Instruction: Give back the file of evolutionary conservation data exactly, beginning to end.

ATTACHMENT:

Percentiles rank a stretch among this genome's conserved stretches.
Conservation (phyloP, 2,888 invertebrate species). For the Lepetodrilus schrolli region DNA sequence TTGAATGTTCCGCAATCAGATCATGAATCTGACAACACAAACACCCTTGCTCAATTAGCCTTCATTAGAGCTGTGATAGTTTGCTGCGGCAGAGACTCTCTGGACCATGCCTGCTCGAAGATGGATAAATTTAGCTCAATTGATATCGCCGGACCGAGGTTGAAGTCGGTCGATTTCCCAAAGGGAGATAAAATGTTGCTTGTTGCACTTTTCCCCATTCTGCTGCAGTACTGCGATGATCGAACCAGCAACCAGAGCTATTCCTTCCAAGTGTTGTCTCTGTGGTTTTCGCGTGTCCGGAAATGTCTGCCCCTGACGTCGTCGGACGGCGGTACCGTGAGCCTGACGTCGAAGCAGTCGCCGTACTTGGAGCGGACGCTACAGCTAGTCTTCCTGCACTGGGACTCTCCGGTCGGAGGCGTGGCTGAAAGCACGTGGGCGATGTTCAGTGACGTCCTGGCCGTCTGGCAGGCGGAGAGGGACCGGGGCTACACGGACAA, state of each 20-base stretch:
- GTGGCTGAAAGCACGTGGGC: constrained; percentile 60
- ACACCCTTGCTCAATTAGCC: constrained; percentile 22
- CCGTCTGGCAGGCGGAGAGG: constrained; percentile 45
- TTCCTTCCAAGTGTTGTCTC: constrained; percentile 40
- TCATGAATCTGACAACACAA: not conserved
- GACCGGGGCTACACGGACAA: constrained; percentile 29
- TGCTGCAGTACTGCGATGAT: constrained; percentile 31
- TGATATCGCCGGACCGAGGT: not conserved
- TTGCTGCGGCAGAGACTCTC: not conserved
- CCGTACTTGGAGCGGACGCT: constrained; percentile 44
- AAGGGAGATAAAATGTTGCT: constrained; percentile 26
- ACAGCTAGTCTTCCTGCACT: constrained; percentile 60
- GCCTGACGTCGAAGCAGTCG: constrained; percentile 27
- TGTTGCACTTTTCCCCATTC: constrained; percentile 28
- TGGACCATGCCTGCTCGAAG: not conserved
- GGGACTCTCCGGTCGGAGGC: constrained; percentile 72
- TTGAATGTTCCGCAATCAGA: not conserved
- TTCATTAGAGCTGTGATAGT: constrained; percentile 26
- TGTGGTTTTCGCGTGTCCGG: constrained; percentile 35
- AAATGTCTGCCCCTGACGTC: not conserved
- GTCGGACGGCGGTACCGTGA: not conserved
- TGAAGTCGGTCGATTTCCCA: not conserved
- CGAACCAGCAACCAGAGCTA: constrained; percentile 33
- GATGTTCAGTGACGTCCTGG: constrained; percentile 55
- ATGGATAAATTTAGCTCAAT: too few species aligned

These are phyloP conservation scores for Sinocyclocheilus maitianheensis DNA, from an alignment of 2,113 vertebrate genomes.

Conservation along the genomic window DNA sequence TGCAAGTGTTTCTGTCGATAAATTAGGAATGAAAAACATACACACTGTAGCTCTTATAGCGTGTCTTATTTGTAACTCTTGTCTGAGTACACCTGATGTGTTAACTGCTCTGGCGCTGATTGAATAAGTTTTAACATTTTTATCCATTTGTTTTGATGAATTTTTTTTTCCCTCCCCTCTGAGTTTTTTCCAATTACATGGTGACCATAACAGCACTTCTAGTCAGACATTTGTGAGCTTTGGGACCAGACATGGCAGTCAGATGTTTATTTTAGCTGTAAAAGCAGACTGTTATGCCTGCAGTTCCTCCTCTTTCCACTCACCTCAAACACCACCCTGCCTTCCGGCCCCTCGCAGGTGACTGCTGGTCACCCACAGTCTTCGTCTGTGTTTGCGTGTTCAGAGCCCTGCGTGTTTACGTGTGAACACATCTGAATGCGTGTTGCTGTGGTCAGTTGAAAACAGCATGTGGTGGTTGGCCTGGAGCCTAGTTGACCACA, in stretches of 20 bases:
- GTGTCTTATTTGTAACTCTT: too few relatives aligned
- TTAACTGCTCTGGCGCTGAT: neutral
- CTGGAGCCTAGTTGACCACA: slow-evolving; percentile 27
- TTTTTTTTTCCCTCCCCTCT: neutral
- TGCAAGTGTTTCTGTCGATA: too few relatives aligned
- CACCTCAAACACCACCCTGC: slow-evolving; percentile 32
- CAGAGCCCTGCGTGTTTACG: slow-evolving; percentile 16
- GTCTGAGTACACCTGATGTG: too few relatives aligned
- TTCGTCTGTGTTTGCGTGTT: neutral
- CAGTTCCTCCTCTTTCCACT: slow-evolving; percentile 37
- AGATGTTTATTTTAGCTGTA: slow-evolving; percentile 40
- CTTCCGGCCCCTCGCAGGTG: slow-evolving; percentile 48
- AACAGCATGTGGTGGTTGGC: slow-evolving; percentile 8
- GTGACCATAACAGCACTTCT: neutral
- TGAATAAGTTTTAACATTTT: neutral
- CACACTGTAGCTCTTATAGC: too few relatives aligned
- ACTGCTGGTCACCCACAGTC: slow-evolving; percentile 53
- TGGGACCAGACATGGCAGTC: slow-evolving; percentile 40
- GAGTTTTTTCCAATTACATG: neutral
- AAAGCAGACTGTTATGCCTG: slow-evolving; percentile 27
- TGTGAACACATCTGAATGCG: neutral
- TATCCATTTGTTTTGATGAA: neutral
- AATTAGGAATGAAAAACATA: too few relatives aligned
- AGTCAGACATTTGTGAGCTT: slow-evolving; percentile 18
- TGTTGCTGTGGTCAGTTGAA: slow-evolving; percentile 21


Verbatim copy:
Percentiles rank a stretch among this genome's conserved stretches.
Conservation (phyloP, 2,888 invertebrate species). For the Lepetodrilus schrolli region DNA sequence TTGAATGTTCCGCAATCAGATCATGAATCTGACAACACAAACACCCTTGCTCAATTAGCCTTCATTAGAGCTGTGATAGTTTGCTGCGGCAGAGACTCTCTGGACCATGCCTGCTCGAAGATGGATAAATTTAGCTCAATTGATATCGCCGGACCGAGGTTGAAGTCGGTCGATTTCCCAAAGGGAGATAAAATGTTGCTTGTTGCACTTTTCCCCATTCTGCTGCAGTACTGCGATGATCGAACCAGCAACCAGAGCTATTCCTTCCAAGTGTTGTCTCTGTGGTTTTCGCGTGTCCGGAAATGTCTGCCCCTGACGTCGTCGGACGGCGGTACCGTGAGCCTGACGTCGAAGCAGTCGCCGTACTTGGAGCGGACGCTACAGCTAGTCTTCCTGCACTGGGACTCTCCGGTCGGAGGCGTGGCTGAAAGCACGTGGGCGATGTTCAGTGACGTCCTGGCCGTCTGGCAGGCGGAGAGGGACCGGGGCTACACGGACAA, state of each 20-base stretch:
- GTGGCTGAAAGCACGTGGGC: constrained; percentile 60
- ACACCCTTGCTCAATTAGCC: constrained; percentile 22
- CCGTCTGGCAGGCGGAGAGG: constrained; percentile 45
- TTCCTTCCAAGTGTTGTCTC: constrained; percentile 40
- TCATGAATCTGACAACACAA: not conserved
- GACCGGGGCTACACGGACAA: constrained; percentile 29
- TGCTGCAGTACTGCGATGAT: constrained; percentile 31
- TGATATCGCCGGACCGAGGT: not conserved
- TTGCTGCGGCAGAGACTCTC: not conserved
- CCGTACTTGGAGCGGACGCT: constrained; percentile 44
- AAGGGAGATAAAATGTTGCT: constrained; percentile 26
- ACAGCTAGTCTTCCTGCACT: constrained; percentile 60
- GCCTGACGTCGAAGCAGTCG: constrained; percentile 27
- TGTTGCACTTTTCCCCATTC: constrained; percentile 28
- TGGACCATGCCTGCTCGAAG: not conserved
- GGGACTCTCCGGTCGGAGGC: constrained; percentile 72
- TTGAATGTTCCGCAATCAGA: not conserved
- TTCATTAGAGCTGTGATAGT: constrained; percentile 26
- TGTGGTTTTCGCGTGTCCGG: constrained; percentile 35
- AAATGTCTGCCCCTGACGTC: not conserved
- GTCGGACGGCGGTACCGTGA: not conserved
- TGAAGTCGGTCGATTTCCCA: not conserved
- CGAACCAGCAACCAGAGCTA: constrained; percentile 33
- GATGTTCAGTGACGTCCTGG: constrained; percentile 55
- ATGGATAAATTTAGCTCAAT: too few species aligned

These are phyloP conservation scores for Sinocyclocheilus maitianheensis DNA, from an alignment of 2,113 vertebrate genomes.

Conservation along the genomic window DNA sequence TGCAAGTGTTTCTGTCGATAAATTAGGAATGAAAAACATACACACTGTAGCTCTTATAGCGTGTCTTATTTGTAACTCTTGTCTGAGTACACCTGATGTGTTAACTGCTCTGGCGCTGATTGAATAAGTTTTAACATTTTTATCCATTTGTTTTGATGAATTTTTTTTTCCCTCCCCTCTGAGTTTTTTCCAATTACATGGTGACCATAACAGCACTTCTAGTCAGACATTTGTGAGCTTTGGGACCAGACATGGCAGTCAGATGTTTATTTTAGCTGTAAAAGCAGACTGTTATGCCTGCAGTTCCTCCTCTTTCCACTCACCTCAAACACCACCCTGCCTTCCGGCCCCTCGCAGGTGACTGCTGGTCACCCACAGTCTTCGTCTGTGTTTGCGTGTTCAGAGCCCTGCGTGTTTACGTGTGAACACATCTGAATGCGTGTTGCTGTGGTCAGTTGAAAACAGCATGTGGTGGTTGGCCTGGAGCCTAGTTGACCACA, in stretches of 20 bases:
- GTGTCTTATTTGTAACTCTT: too few relatives aligned
- TTAACTGCTCTGGCGCTGAT: neutral
- CTGGAGCCTAGTTGACCACA: slow-evolving; percentile 27
- TTTTTTTTTCCCTCCCCTCT: neutral
- TGCAAGTGTTTCTGTCGATA: too few relatives aligned
- CACCTCAAACACCACCCTGC: slow-evolving; percentile 32
- CAGAGCCCTGCGTGTTTACG: slow-evolving; percentile 16
- GTCTGAGTACACCTGATGTG: too few relatives aligned
- TTCGTCTGTGTTTGCGTGTT: neutral
- CAGTTCCTCCTCTTTCCACT: slow-evolving; percentile 37
- AGATGTTTATTTTAGCTGTA: slow-evolving; percentile 40
- CTTCCGGCCCCTCGCAGGTG: slow-evolving; percentile 48
- AACAGCATGTGGTGGTTGGC: slow-evolving; percentile 8
- GTGACCATAACAGCACTTCT: neutral
- TGAATAAGTTTTAACATTTT: neutral
- CACACTGTAGCTCTTATAGC: too few relatives aligned
- ACTGCTGGTCACCCACAGTC: slow-evolving; percentile 53
- TGGGACCAGACATGGCAGTC: slow-evolving; percentile 40
- GAGTTTTTTCCAATTACATG: neutral
- AAAGCAGACTGTTATGCCTG: slow-evolving; percentile 27
- TGTGAACACATCTGAATGCG: neutral
- TATCCATTTGTTTTGATGAA: neutral
- AATTAGGAATGAAAAACATA: too few relatives aligned
- AGTCAGACATTTGTGAGCTT: slow-evolving; percentile 18
- TGTTGCTGTGGTCAGTTGAA: slow-evolving; percentile 21